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Tuesday, June 18, 2024
HomeMiningStakeholders Highlight Strategic Importance of Critical Minerals at Chamber of Mines Conference

Stakeholders Highlight Strategic Importance of Critical Minerals at Chamber of Mines Conference

Stakeholders at the ongoing 2024 Chamber of Mines of Zimbabwe annual conference have at highlighted the vital role played by critical minerals in the survival and prosperity of their economies.

The symposium which taking place in the resort town of Victoria Falls features a robust discussion on the latest developments at global, regional, and national levels, aims to inform and shape the future of Zimbabwe’s critical mineral sector.

In his opening remarks Isaac Kwesu, Chief Executive Officer of the Chamber of Mines of Zimbabwe, underscored the significance of the symposium.

“A topic that is in the minds of many leaders and policymakers is the security of key minerals that are critical for the survival of their economies. These minerals are so central in supporting economic, social, and defense sectors to the extent that they are regarded as critical minerals,” he said underscoring that updates received during the symposium would enrich discussions and guide policy formulation.

Minister of Mines and Mining Development minister Winston Chitando outlined the government’s strategic initiatives to ensure local beneficiation and value addition for critical minerals.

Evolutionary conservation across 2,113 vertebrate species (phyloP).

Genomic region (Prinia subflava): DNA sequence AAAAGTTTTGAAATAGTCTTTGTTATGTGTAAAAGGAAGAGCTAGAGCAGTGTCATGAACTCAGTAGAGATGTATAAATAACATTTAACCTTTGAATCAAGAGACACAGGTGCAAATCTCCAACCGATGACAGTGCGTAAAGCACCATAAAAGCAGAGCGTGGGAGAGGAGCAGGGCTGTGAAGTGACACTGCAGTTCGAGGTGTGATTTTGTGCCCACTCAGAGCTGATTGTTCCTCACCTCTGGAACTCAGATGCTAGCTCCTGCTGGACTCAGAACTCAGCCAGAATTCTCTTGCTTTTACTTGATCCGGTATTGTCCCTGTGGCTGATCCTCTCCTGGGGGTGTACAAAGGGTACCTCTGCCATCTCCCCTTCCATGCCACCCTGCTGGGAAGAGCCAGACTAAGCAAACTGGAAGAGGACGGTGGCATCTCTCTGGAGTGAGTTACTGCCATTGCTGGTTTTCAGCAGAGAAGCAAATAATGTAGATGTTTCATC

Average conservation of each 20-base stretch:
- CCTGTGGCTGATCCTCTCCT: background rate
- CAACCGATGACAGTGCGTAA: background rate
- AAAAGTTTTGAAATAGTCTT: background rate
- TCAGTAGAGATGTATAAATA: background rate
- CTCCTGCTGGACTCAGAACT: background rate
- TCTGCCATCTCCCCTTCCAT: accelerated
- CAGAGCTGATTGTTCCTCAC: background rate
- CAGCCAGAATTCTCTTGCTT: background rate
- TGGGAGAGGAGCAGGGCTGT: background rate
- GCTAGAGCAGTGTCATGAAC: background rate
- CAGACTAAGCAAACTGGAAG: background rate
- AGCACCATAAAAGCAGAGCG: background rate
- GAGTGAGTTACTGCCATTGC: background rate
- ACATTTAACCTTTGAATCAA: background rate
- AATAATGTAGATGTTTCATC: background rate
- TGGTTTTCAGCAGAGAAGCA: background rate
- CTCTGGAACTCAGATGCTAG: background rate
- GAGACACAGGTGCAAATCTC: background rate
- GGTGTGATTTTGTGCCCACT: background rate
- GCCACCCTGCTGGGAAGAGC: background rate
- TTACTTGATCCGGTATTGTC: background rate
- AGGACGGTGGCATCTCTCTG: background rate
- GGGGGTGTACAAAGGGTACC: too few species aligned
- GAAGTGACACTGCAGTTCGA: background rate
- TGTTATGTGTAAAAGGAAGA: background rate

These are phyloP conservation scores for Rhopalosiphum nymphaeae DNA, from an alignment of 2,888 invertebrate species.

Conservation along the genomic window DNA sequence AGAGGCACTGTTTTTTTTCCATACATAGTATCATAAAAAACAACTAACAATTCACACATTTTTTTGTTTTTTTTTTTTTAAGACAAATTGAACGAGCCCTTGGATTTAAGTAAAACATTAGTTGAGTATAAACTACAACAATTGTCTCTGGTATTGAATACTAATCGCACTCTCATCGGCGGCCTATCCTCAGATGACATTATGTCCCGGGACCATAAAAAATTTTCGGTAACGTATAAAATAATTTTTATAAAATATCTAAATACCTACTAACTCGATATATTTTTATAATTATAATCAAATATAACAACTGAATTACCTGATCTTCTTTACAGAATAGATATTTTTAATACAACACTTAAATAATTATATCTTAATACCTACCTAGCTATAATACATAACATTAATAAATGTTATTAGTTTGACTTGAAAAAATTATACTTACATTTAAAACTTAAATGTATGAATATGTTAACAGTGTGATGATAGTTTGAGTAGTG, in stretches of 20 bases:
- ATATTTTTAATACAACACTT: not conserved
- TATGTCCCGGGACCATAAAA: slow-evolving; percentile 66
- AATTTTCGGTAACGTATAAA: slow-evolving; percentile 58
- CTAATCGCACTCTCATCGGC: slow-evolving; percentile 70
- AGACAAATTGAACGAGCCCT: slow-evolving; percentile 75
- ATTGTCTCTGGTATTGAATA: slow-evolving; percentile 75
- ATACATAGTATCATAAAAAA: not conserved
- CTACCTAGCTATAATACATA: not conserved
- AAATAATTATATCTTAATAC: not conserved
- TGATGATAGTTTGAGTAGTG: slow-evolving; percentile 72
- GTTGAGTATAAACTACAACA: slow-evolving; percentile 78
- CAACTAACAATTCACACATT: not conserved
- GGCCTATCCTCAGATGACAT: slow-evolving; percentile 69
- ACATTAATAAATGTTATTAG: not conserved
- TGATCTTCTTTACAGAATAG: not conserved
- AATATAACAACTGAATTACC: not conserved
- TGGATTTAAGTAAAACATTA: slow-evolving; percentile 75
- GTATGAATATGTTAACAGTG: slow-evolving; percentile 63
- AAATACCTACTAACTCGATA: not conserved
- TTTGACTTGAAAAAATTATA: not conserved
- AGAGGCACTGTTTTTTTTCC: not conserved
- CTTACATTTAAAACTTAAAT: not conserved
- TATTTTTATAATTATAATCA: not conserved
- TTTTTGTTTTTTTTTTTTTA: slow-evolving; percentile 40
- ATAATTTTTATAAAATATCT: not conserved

“The Ministry of Mines and Mining Development is working on strategies to ensure that local beneficiation and value addition become a reality for each mineral, including the critical minerals. This will be done on a case-by-case basis with some of the value chains to be developed and enhanced, including lithium ores to concentrates, sulphates, carbonates, hydroxides, cathode precursors, and finally lithium-ion batteries,” Chitando said.

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He noted that several lithium producers have already submitted value addition plans in response to the 2024 National Budget statement and mineral development policies, which also cover nickel, copper, iron, cobalt, and the construction of precious mineral refineries for Platinum Group Metals (PGMs).

President of the Chamber of Mines of Zimbabwe, Thomas Gono expressed optimism about the country’s potential to capitalize on the rising demand for critical minerals.

“We believe that with endowments in lithium, nickel, copper, and PGMs, among others, we can position ourselves to benefit from the huge anticipated demand for critical minerals. We must ride the wave of higher mineral exploration expenditure through policies, structures, and systems that will attract those searching for minerals,” Gono said

He also spoke about ongoing efforts to amend the Mines and Minerals Act, with provisions to enhance the mining cadastre, strengthen environmental protections for communities, and define the status of strategic minerals.

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